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Since 1st March, 1999
 
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Unions taste defiance

Calcutta, March 24: Several employees of the state-run Great Eastern Hotel have summoned courage to inform the government that union bosses are preventing them from accepting the early retirement scheme.

Responding to the cry for help ' rarely have employees dared to blow the whistle on the trade union establishment in Bengal ' the government said tonight that it would consider extending the deadline for accepting the scheme.

According to the original schedule, the employees have to decide by Saturday whether to accept the package that has been formulated as part of the planned privatisation of the bleeding hotel.

'They (the employees) have written in to say that they are willing to accept the scheme but cannot because of their union leaders. They said they would take the forms and fill the same for severance pay under the scheme if arrangements are made to distribute the forms from an outlet outside the hotel,' a senior government official said.

Sensing the change in the 400-odd employees' attitude, officials working on the privatisation programme said there is no 'bar on extending the deadline. We will sit with an open mind on Monday and review the situation'.

Asked if the government would extend the deadline if there are no applicants by March 26, Sunil Mitra, the secretary to the public enterprises department, said the decision would be taken by the tourism department.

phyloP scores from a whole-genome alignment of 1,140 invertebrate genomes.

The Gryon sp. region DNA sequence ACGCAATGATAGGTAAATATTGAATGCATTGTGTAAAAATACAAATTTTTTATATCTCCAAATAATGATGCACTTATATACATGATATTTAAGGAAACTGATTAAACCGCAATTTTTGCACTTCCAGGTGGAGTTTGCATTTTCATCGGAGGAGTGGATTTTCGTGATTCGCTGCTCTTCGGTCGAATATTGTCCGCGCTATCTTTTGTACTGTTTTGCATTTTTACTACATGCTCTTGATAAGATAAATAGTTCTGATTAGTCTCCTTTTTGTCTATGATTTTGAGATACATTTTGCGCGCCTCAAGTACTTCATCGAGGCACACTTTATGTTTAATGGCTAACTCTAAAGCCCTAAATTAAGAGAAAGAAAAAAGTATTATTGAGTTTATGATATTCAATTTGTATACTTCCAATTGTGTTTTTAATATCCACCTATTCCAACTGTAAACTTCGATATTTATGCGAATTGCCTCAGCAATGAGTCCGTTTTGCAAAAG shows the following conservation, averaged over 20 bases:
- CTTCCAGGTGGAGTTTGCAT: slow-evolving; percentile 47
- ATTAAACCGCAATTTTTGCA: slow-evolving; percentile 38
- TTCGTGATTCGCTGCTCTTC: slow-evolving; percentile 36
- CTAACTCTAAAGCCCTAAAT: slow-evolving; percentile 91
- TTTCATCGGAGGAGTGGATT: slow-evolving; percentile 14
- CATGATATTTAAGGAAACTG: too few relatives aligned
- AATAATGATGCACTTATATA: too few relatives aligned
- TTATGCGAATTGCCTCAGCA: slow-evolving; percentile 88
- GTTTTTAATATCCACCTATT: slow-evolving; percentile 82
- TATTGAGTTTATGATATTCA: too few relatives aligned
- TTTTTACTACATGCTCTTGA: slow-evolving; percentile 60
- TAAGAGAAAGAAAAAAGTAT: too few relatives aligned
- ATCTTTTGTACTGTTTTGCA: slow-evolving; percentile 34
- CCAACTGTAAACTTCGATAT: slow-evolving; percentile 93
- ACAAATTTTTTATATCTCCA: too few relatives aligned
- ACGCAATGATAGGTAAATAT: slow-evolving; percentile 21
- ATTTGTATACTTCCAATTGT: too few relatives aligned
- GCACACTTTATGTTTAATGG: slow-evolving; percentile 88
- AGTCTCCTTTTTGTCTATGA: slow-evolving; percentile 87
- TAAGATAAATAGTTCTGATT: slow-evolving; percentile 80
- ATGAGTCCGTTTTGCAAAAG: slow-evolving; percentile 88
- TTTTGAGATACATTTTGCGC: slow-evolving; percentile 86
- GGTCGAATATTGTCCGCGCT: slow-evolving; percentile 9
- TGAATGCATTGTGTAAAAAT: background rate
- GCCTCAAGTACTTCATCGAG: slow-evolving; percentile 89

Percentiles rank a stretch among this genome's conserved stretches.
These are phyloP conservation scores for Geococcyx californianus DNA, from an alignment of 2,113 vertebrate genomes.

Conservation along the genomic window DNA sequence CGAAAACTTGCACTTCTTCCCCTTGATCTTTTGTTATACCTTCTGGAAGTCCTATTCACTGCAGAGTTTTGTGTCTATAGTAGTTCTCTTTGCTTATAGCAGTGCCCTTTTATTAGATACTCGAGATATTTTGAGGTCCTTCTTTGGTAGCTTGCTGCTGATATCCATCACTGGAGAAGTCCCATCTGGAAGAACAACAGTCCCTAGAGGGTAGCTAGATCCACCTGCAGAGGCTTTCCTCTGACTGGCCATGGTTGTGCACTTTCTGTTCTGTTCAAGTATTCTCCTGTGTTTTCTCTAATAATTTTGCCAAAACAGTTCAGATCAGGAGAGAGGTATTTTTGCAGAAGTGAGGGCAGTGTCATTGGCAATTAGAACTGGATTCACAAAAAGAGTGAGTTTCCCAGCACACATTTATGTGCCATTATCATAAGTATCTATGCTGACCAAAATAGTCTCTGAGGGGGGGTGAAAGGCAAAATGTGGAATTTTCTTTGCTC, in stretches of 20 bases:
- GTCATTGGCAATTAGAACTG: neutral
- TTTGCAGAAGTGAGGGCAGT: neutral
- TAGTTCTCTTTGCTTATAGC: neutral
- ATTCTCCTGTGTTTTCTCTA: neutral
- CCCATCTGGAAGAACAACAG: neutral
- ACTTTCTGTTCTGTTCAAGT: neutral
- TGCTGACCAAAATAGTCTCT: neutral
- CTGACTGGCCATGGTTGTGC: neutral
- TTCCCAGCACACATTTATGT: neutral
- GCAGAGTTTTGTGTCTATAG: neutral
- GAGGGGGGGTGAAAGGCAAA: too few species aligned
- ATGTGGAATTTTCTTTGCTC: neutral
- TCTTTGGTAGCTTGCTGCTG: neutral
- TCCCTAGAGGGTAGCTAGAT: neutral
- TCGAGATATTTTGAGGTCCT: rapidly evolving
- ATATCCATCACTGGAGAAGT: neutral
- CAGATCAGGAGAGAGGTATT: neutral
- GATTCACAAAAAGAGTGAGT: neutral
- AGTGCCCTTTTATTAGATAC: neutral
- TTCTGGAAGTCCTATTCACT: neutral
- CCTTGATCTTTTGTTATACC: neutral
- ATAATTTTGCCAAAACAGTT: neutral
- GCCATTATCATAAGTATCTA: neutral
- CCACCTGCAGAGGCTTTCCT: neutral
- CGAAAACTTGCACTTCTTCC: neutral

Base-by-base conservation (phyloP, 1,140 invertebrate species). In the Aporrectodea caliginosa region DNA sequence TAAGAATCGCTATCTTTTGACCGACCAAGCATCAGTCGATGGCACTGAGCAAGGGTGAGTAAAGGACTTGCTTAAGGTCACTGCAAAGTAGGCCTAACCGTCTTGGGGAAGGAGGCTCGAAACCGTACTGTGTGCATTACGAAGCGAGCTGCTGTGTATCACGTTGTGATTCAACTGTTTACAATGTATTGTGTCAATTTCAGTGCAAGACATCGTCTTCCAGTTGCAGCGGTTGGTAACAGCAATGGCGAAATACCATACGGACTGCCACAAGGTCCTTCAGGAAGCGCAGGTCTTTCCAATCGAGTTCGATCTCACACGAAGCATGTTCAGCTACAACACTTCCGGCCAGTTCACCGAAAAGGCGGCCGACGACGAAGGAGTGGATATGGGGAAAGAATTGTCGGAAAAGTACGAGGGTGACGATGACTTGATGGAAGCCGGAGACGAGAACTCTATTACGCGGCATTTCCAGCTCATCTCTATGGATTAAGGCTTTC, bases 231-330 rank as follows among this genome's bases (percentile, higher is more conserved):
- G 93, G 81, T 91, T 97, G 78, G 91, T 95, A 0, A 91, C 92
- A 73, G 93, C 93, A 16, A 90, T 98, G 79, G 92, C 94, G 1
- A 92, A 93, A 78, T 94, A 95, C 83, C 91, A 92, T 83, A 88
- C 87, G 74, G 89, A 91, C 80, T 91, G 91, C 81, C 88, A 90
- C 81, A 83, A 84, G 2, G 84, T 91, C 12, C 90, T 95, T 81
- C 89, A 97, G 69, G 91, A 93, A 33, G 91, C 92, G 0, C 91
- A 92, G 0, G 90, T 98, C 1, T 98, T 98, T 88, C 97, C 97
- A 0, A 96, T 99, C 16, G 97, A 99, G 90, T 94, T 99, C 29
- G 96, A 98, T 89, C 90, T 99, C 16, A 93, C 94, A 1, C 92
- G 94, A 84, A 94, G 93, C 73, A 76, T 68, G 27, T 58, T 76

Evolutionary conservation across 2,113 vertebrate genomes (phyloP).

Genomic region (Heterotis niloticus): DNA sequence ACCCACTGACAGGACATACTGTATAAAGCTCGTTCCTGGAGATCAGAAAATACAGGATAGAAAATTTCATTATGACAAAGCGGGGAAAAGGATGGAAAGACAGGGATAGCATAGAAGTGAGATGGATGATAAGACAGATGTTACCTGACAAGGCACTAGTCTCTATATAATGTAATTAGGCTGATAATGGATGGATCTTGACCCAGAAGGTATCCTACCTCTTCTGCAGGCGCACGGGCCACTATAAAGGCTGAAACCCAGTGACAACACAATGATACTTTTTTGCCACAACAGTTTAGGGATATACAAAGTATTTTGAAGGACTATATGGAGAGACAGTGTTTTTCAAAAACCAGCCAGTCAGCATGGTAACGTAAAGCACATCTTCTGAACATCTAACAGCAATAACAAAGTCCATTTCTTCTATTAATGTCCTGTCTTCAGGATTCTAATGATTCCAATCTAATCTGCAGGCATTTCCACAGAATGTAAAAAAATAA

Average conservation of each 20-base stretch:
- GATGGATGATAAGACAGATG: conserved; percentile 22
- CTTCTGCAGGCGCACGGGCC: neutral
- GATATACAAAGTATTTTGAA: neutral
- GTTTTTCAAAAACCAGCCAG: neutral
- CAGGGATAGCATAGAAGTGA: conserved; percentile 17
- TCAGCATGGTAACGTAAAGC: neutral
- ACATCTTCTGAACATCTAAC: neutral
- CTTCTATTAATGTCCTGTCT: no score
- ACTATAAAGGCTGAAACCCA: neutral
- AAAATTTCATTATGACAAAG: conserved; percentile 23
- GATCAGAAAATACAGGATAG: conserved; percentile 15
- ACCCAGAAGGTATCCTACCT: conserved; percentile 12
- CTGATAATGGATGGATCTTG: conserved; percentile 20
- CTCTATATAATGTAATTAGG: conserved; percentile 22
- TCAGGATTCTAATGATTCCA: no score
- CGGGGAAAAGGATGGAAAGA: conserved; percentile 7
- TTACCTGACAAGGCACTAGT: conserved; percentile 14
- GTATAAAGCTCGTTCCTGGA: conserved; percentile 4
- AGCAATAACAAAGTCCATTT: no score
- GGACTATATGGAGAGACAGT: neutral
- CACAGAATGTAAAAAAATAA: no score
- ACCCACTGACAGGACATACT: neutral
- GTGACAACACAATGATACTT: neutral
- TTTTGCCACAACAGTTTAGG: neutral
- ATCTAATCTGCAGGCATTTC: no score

Aitiar Rahman, the secretary of the Intuc-affiliated Great Eastern Hotel Staff and Workers' Association, maintained that the employees would intensify their agitation if the government makes any move to close the hotel.

According to sources, employees hailing from Uttar Pradesh and Bihar are showing signs of breaking away from the rest of the unionised colleagues.

Rahman, who is working in the hotel's cash department for the last 32 years, said members of all three employees' unions of the hotel, including the one affiliated to Citu, met this afternoon.

'The trade unions have decided to launch a joint movement to pressure the government so that the scheme is withdrawn,' he said.

Prabhat Samir Roy, the secretary of Citu-affiliated Great Eastern Hotel Employees' and Workers' Union, echoed Rahman. 'The employees of the hotel will not accept the early retirement scheme,' Roy said.

Government officials said the hotel workers stand to lose unless they opt for the scheme. 'If the employees apply for the ERS, they will get three times what they will get if the hotel shuts down by itself,' an official said.

A section of the employees expressed helplessness. 'I can't do anything even if I want to accept the scheme because we've been told by the union leaders not to take it,' an executive said. 'The hotel member secretary has also stated that the scheme is not for one or two people. Everybody has to accept it.'

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